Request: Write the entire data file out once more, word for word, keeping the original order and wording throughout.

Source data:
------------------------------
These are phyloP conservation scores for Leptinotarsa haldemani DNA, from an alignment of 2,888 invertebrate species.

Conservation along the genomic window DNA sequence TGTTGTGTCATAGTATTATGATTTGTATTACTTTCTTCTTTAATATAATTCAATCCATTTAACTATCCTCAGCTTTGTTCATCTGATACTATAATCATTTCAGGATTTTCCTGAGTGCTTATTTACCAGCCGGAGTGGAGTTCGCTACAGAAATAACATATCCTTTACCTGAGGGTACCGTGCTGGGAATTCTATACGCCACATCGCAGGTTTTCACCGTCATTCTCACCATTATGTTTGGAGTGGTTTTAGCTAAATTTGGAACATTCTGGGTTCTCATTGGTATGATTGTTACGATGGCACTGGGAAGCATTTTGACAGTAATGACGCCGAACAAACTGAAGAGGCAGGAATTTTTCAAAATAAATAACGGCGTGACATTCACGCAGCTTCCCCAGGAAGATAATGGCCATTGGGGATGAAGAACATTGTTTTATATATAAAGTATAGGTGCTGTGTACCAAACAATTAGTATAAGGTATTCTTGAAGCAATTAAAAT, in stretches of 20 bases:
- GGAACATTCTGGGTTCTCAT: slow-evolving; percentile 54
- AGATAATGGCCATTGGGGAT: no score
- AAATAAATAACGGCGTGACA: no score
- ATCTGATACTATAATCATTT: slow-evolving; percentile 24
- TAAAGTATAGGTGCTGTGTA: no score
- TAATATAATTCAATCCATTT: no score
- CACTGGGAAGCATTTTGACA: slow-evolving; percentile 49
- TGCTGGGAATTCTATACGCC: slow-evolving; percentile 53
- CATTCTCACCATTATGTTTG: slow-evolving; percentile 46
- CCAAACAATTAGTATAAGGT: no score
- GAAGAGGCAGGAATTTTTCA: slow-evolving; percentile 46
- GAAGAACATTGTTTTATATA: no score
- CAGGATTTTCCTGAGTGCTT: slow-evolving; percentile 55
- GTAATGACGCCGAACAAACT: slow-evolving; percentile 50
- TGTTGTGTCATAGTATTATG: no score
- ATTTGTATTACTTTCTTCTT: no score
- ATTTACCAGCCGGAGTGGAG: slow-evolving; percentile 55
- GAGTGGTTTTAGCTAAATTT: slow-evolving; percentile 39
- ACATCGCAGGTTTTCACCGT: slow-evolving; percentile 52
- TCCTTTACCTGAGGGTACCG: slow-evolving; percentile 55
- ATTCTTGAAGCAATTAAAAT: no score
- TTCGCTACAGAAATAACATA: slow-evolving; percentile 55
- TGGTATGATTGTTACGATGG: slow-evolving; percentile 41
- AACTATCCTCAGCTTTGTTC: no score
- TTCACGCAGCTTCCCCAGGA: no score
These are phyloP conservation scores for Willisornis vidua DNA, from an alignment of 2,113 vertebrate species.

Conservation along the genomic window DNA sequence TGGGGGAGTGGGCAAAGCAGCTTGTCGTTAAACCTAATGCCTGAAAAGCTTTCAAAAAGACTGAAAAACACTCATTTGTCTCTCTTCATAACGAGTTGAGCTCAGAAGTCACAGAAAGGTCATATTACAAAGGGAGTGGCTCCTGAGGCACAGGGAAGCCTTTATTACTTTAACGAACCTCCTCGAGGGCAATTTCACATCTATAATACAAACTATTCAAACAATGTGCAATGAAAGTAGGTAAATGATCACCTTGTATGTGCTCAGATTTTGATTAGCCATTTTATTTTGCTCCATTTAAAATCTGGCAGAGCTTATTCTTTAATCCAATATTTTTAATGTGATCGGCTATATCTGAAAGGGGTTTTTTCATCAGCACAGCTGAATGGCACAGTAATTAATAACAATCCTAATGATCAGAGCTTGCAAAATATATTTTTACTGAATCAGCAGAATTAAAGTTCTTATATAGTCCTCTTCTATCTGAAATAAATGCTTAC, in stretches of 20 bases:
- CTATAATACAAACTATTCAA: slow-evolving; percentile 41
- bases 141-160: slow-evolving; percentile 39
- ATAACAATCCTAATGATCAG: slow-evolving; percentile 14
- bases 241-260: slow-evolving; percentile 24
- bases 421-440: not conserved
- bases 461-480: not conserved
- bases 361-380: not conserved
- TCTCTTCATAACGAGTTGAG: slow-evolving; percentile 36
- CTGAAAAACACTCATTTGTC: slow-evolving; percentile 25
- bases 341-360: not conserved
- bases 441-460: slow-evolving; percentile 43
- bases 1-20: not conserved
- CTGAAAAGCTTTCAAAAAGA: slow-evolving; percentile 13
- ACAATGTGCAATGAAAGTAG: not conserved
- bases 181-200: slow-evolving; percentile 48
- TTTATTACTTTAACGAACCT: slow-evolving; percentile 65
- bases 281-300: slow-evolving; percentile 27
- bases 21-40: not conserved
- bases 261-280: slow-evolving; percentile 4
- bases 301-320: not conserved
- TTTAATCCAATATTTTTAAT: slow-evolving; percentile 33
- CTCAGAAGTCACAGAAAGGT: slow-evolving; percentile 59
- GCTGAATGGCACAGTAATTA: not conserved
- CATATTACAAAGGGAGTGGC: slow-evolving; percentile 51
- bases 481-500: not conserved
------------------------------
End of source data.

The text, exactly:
These are phyloP conservation scores for Leptinotarsa haldemani DNA, from an alignment of 2,888 invertebrate species.

Conservation along the genomic window DNA sequence TGTTGTGTCATAGTATTATGATTTGTATTACTTTCTTCTTTAATATAATTCAATCCATTTAACTATCCTCAGCTTTGTTCATCTGATACTATAATCATTTCAGGATTTTCCTGAGTGCTTATTTACCAGCCGGAGTGGAGTTCGCTACAGAAATAACATATCCTTTACCTGAGGGTACCGTGCTGGGAATTCTATACGCCACATCGCAGGTTTTCACCGTCATTCTCACCATTATGTTTGGAGTGGTTTTAGCTAAATTTGGAACATTCTGGGTTCTCATTGGTATGATTGTTACGATGGCACTGGGAAGCATTTTGACAGTAATGACGCCGAACAAACTGAAGAGGCAGGAATTTTTCAAAATAAATAACGGCGTGACATTCACGCAGCTTCCCCAGGAAGATAATGGCCATTGGGGATGAAGAACATTGTTTTATATATAAAGTATAGGTGCTGTGTACCAAACAATTAGTATAAGGTATTCTTGAAGCAATTAAAAT, in stretches of 20 bases:
- GGAACATTCTGGGTTCTCAT: slow-evolving; percentile 54
- AGATAATGGCCATTGGGGAT: no score
- AAATAAATAACGGCGTGACA: no score
- ATCTGATACTATAATCATTT: slow-evolving; percentile 24
- TAAAGTATAGGTGCTGTGTA: no score
- TAATATAATTCAATCCATTT: no score
- CACTGGGAAGCATTTTGACA: slow-evolving; percentile 49
- TGCTGGGAATTCTATACGCC: slow-evolving; percentile 53
- CATTCTCACCATTATGTTTG: slow-evolving; percentile 46
- CCAAACAATTAGTATAAGGT: no score
- GAAGAGGCAGGAATTTTTCA: slow-evolving; percentile 46
- GAAGAACATTGTTTTATATA: no score
- CAGGATTTTCCTGAGTGCTT: slow-evolving; percentile 55
- GTAATGACGCCGAACAAACT: slow-evolving; percentile 50
- TGTTGTGTCATAGTATTATG: no score
- ATTTGTATTACTTTCTTCTT: no score
- ATTTACCAGCCGGAGTGGAG: slow-evolving; percentile 55
- GAGTGGTTTTAGCTAAATTT: slow-evolving; percentile 39
- ACATCGCAGGTTTTCACCGT: slow-evolving; percentile 52
- TCCTTTACCTGAGGGTACCG: slow-evolving; percentile 55
- ATTCTTGAAGCAATTAAAAT: no score
- TTCGCTACAGAAATAACATA: slow-evolving; percentile 55
- TGGTATGATTGTTACGATGG: slow-evolving; percentile 41
- AACTATCCTCAGCTTTGTTC: no score
- TTCACGCAGCTTCCCCAGGA: no score
These are phyloP conservation scores for Willisornis vidua DNA, from an alignment of 2,113 vertebrate species.

Conservation along the genomic window DNA sequence TGGGGGAGTGGGCAAAGCAGCTTGTCGTTAAACCTAATGCCTGAAAAGCTTTCAAAAAGACTGAAAAACACTCATTTGTCTCTCTTCATAACGAGTTGAGCTCAGAAGTCACAGAAAGGTCATATTACAAAGGGAGTGGCTCCTGAGGCACAGGGAAGCCTTTATTACTTTAACGAACCTCCTCGAGGGCAATTTCACATCTATAATACAAACTATTCAAACAATGTGCAATGAAAGTAGGTAAATGATCACCTTGTATGTGCTCAGATTTTGATTAGCCATTTTATTTTGCTCCATTTAAAATCTGGCAGAGCTTATTCTTTAATCCAATATTTTTAATGTGATCGGCTATATCTGAAAGGGGTTTTTTCATCAGCACAGCTGAATGGCACAGTAATTAATAACAATCCTAATGATCAGAGCTTGCAAAATATATTTTTACTGAATCAGCAGAATTAAAGTTCTTATATAGTCCTCTTCTATCTGAAATAAATGCTTAC, in stretches of 20 bases:
- CTATAATACAAACTATTCAA: slow-evolving; percentile 41
- bases 141-160: slow-evolving; percentile 39
- ATAACAATCCTAATGATCAG: slow-evolving; percentile 14
- bases 241-260: slow-evolving; percentile 24
- bases 421-440: not conserved
- bases 461-480: not conserved
- bases 361-380: not conserved
- TCTCTTCATAACGAGTTGAG: slow-evolving; percentile 36
- CTGAAAAACACTCATTTGTC: slow-evolving; percentile 25
- bases 341-360: not conserved
- bases 441-460: slow-evolving; percentile 43
- bases 1-20: not conserved
- CTGAAAAGCTTTCAAAAAGA: slow-evolving; percentile 13
- ACAATGTGCAATGAAAGTAG: not conserved
- bases 181-200: slow-evolving; percentile 48
- TTTATTACTTTAACGAACCT: slow-evolving; percentile 65
- bases 281-300: slow-evolving; percentile 27
- bases 21-40: not conserved
- bases 261-280: slow-evolving; percentile 4
- bases 301-320: not conserved
- TTTAATCCAATATTTTTAAT: slow-evolving; percentile 33
- CTCAGAAGTCACAGAAAGGT: slow-evolving; percentile 59
- GCTGAATGGCACAGTAATTA: not conserved
- CATATTACAAAGGGAGTGGC: slow-evolving; percentile 51
- bases 481-500: not conserved